Tuesday, July 26, 2011

There's always baseball

When the world turns black, when petty politicians think more about their own reelections than the good of the country and the world, when madmen turn their guns on innocent children attending summer camp and their cheering section on right-wing radio tries to excuse them, when the earth continues to heat up and all hope seems futile, there's always baseball.  During the dog days of summer - and they all seem like dog days this year - the most perfect ballgame ever invented by humans offers respite and relief from days of unrelentingly bad news.  This season, though, for Astros fans like myself, even baseball hasn't given much relief.

The Astros as of today and for most of the season are and have been possessors of the worst record in Major League Baseball.  Their current record is 33-69.  They are 36 games under .500.  This is territory that this franchise has not been in since John F. Kennedy was president.  They could well finish this season with the worst record ever recorded in MLB.

Baseball's trading deadline is July 31 and the vultures are circling my team, hoping to pick some viable parts off the dead bones of a once-proud franchise.  Teams are hoping to grab Hunter Pence or Michael Bourn or Wandy Rodrigues or perhaps one or two others that have value for teams that are trying to go to the playoffs this year. They've already taken Jeff Keppinger, a serviceable second baseman. We Astros fans will be holding our breath, hoping that our favorite player will not be playing for another team by August 1.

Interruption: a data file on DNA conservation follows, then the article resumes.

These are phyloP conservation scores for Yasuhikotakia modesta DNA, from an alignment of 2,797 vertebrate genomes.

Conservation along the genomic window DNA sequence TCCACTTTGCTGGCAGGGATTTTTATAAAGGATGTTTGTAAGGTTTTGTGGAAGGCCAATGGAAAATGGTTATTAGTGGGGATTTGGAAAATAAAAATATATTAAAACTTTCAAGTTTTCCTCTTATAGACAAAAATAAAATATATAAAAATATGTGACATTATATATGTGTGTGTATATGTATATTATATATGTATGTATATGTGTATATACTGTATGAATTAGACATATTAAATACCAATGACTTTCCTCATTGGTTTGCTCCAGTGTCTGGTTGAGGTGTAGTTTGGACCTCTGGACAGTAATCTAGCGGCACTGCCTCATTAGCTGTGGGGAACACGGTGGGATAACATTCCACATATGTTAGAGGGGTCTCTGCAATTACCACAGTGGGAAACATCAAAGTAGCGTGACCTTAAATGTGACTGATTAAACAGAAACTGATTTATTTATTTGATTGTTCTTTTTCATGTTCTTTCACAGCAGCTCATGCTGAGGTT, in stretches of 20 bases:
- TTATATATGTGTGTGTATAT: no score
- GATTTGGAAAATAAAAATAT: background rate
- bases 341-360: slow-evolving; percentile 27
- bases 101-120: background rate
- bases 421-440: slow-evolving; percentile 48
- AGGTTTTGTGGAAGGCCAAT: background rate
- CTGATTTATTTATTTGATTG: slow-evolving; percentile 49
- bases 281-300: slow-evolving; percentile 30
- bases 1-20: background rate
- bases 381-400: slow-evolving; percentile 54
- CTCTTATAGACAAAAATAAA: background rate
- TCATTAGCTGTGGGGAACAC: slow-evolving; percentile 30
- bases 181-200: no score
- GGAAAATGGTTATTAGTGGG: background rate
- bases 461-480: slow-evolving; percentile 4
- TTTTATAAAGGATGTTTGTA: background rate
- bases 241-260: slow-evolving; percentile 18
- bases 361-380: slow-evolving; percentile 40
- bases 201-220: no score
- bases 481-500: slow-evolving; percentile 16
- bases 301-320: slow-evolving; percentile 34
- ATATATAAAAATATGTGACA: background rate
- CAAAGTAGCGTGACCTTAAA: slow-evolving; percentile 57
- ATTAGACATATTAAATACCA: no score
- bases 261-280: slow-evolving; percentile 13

But this is baseball.  And in baseball, unlike Washington politics, there is always hope.  Our hope at the moment is for the future and it resides in the three aforementioned players as well as some new guys recently brought up from the minor leagues.

Jordan Lyles looks like the real deal as a right-handed pitcher.  He doesn't have a win yet although he has pitched 10 games.  His record is 0-5, but only one of those losses is really his fault.  In the other nine games, he has pitched well enough to win if he were playing for a team that was able to score runs.  He's only 20 years old so he has the potential to be a very good pitcher for a very long time.

And just last week, after Keppinger was traded, Jose Altuve was brought up from AA-Corpus Christi to play second base.  He was batting .387 in the minors.  So far in the majors, he's batting .412!  He is 21 years old, 5'5'' tall, and he appears unawed by major league pitching.  He looks like a keeper, too.

There are about two-and-a-half months left in the regular season, no time for the Astros to really make a move, even if they had it in them - and they don't. It's statistically unlikely they could even get back to .500.  The most they can hope for is to be an irritant to the teams that are in contention and to give their best effort to every game.  After all, on any given day, any team can beat any other team.  It's a game of inches and it all depends on the way the ball bounces.   If they play the game the right way, maybe good things will happen.

But even on the worst days, it is still baseball and that is still good.

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